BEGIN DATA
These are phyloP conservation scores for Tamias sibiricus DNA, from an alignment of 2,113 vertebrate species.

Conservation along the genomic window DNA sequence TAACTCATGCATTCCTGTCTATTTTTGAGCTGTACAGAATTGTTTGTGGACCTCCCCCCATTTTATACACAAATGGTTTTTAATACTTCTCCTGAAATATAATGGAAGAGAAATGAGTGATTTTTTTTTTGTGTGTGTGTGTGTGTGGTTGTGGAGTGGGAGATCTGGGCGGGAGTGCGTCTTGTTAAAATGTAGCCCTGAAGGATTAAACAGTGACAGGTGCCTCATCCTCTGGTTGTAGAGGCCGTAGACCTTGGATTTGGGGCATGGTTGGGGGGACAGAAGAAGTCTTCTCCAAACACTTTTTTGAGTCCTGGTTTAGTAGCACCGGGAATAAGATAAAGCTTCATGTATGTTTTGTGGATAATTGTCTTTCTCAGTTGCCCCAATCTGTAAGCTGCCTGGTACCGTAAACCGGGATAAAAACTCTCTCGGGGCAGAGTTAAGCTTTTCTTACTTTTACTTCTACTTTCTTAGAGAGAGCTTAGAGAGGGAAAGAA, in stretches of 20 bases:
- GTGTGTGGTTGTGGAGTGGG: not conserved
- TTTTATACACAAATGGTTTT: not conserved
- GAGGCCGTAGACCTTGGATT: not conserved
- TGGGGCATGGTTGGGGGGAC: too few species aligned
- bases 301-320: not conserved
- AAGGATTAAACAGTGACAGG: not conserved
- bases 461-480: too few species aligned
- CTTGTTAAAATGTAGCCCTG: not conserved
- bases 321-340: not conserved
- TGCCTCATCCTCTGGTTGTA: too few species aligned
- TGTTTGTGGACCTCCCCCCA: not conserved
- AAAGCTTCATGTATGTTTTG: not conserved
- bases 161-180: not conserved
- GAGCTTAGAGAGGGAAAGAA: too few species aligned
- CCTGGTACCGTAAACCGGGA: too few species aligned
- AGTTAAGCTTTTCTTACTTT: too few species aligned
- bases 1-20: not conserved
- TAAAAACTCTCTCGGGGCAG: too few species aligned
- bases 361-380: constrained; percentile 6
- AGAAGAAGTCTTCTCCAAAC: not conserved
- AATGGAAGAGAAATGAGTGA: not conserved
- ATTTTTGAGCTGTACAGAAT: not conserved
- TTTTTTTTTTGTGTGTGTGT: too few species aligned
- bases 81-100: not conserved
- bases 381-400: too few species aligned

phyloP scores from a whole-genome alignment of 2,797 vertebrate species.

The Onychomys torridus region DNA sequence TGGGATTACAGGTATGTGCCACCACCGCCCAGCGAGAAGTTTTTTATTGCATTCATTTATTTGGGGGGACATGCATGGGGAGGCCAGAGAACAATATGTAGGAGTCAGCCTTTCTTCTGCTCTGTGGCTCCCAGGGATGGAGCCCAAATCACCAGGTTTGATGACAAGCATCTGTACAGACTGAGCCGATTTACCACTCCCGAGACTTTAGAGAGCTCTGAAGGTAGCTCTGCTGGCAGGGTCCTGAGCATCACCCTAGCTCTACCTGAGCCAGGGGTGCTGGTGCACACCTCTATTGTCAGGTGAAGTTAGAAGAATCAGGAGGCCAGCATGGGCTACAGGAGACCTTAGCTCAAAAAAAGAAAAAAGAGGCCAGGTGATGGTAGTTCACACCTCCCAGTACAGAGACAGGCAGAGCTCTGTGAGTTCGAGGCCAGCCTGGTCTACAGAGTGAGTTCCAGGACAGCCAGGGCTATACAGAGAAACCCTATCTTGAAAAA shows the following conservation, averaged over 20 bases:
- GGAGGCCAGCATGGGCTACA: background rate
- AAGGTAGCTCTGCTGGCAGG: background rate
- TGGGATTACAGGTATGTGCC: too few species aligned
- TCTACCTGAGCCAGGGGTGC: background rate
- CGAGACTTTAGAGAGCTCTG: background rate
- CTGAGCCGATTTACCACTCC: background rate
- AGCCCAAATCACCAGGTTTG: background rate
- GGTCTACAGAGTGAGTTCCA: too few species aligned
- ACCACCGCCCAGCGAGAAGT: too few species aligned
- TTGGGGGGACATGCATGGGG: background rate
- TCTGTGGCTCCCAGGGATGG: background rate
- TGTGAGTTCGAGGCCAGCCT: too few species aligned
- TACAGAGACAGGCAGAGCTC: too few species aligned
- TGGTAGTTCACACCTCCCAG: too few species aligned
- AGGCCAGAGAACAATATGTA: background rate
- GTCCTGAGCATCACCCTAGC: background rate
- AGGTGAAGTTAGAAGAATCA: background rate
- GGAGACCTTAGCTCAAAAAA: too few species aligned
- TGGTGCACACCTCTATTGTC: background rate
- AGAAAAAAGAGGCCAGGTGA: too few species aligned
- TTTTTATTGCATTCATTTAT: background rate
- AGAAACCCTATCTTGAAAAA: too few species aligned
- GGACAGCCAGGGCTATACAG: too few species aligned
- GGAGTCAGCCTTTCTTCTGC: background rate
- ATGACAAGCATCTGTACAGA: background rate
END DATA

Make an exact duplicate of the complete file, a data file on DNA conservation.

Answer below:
These are phyloP conservation scores for Tamias sibiricus DNA, from an alignment of 2,113 vertebrate species.

Conservation along the genomic window DNA sequence TAACTCATGCATTCCTGTCTATTTTTGAGCTGTACAGAATTGTTTGTGGACCTCCCCCCATTTTATACACAAATGGTTTTTAATACTTCTCCTGAAATATAATGGAAGAGAAATGAGTGATTTTTTTTTTGTGTGTGTGTGTGTGTGGTTGTGGAGTGGGAGATCTGGGCGGGAGTGCGTCTTGTTAAAATGTAGCCCTGAAGGATTAAACAGTGACAGGTGCCTCATCCTCTGGTTGTAGAGGCCGTAGACCTTGGATTTGGGGCATGGTTGGGGGGACAGAAGAAGTCTTCTCCAAACACTTTTTTGAGTCCTGGTTTAGTAGCACCGGGAATAAGATAAAGCTTCATGTATGTTTTGTGGATAATTGTCTTTCTCAGTTGCCCCAATCTGTAAGCTGCCTGGTACCGTAAACCGGGATAAAAACTCTCTCGGGGCAGAGTTAAGCTTTTCTTACTTTTACTTCTACTTTCTTAGAGAGAGCTTAGAGAGGGAAAGAA, in stretches of 20 bases:
- GTGTGTGGTTGTGGAGTGGG: not conserved
- TTTTATACACAAATGGTTTT: not conserved
- GAGGCCGTAGACCTTGGATT: not conserved
- TGGGGCATGGTTGGGGGGAC: too few species aligned
- bases 301-320: not conserved
- AAGGATTAAACAGTGACAGG: not conserved
- bases 461-480: too few species aligned
- CTTGTTAAAATGTAGCCCTG: not conserved
- bases 321-340: not conserved
- TGCCTCATCCTCTGGTTGTA: too few species aligned
- TGTTTGTGGACCTCCCCCCA: not conserved
- AAAGCTTCATGTATGTTTTG: not conserved
- bases 161-180: not conserved
- GAGCTTAGAGAGGGAAAGAA: too few species aligned
- CCTGGTACCGTAAACCGGGA: too few species aligned
- AGTTAAGCTTTTCTTACTTT: too few species aligned
- bases 1-20: not conserved
- TAAAAACTCTCTCGGGGCAG: too few species aligned
- bases 361-380: constrained; percentile 6
- AGAAGAAGTCTTCTCCAAAC: not conserved
- AATGGAAGAGAAATGAGTGA: not conserved
- ATTTTTGAGCTGTACAGAAT: not conserved
- TTTTTTTTTTGTGTGTGTGT: too few species aligned
- bases 81-100: not conserved
- bases 381-400: too few species aligned

phyloP scores from a whole-genome alignment of 2,797 vertebrate species.

The Onychomys torridus region DNA sequence TGGGATTACAGGTATGTGCCACCACCGCCCAGCGAGAAGTTTTTTATTGCATTCATTTATTTGGGGGGACATGCATGGGGAGGCCAGAGAACAATATGTAGGAGTCAGCCTTTCTTCTGCTCTGTGGCTCCCAGGGATGGAGCCCAAATCACCAGGTTTGATGACAAGCATCTGTACAGACTGAGCCGATTTACCACTCCCGAGACTTTAGAGAGCTCTGAAGGTAGCTCTGCTGGCAGGGTCCTGAGCATCACCCTAGCTCTACCTGAGCCAGGGGTGCTGGTGCACACCTCTATTGTCAGGTGAAGTTAGAAGAATCAGGAGGCCAGCATGGGCTACAGGAGACCTTAGCTCAAAAAAAGAAAAAAGAGGCCAGGTGATGGTAGTTCACACCTCCCAGTACAGAGACAGGCAGAGCTCTGTGAGTTCGAGGCCAGCCTGGTCTACAGAGTGAGTTCCAGGACAGCCAGGGCTATACAGAGAAACCCTATCTTGAAAAA shows the following conservation, averaged over 20 bases:
- GGAGGCCAGCATGGGCTACA: background rate
- AAGGTAGCTCTGCTGGCAGG: background rate
- TGGGATTACAGGTATGTGCC: too few species aligned
- TCTACCTGAGCCAGGGGTGC: background rate
- CGAGACTTTAGAGAGCTCTG: background rate
- CTGAGCCGATTTACCACTCC: background rate
- AGCCCAAATCACCAGGTTTG: background rate
- GGTCTACAGAGTGAGTTCCA: too few species aligned
- ACCACCGCCCAGCGAGAAGT: too few species aligned
- TTGGGGGGACATGCATGGGG: background rate
- TCTGTGGCTCCCAGGGATGG: background rate
- TGTGAGTTCGAGGCCAGCCT: too few species aligned
- TACAGAGACAGGCAGAGCTC: too few species aligned
- TGGTAGTTCACACCTCCCAG: too few species aligned
- AGGCCAGAGAACAATATGTA: background rate
- GTCCTGAGCATCACCCTAGC: background rate
- AGGTGAAGTTAGAAGAATCA: background rate
- GGAGACCTTAGCTCAAAAAA: too few species aligned
- TGGTGCACACCTCTATTGTC: background rate
- AGAAAAAAGAGGCCAGGTGA: too few species aligned
- TTTTTATTGCATTCATTTAT: background rate
- AGAAACCCTATCTTGAAAAA: too few species aligned
- GGACAGCCAGGGCTATACAG: too few species aligned
- GGAGTCAGCCTTTCTTCTGC: background rate
- ATGACAAGCATCTGTACAGA: background rate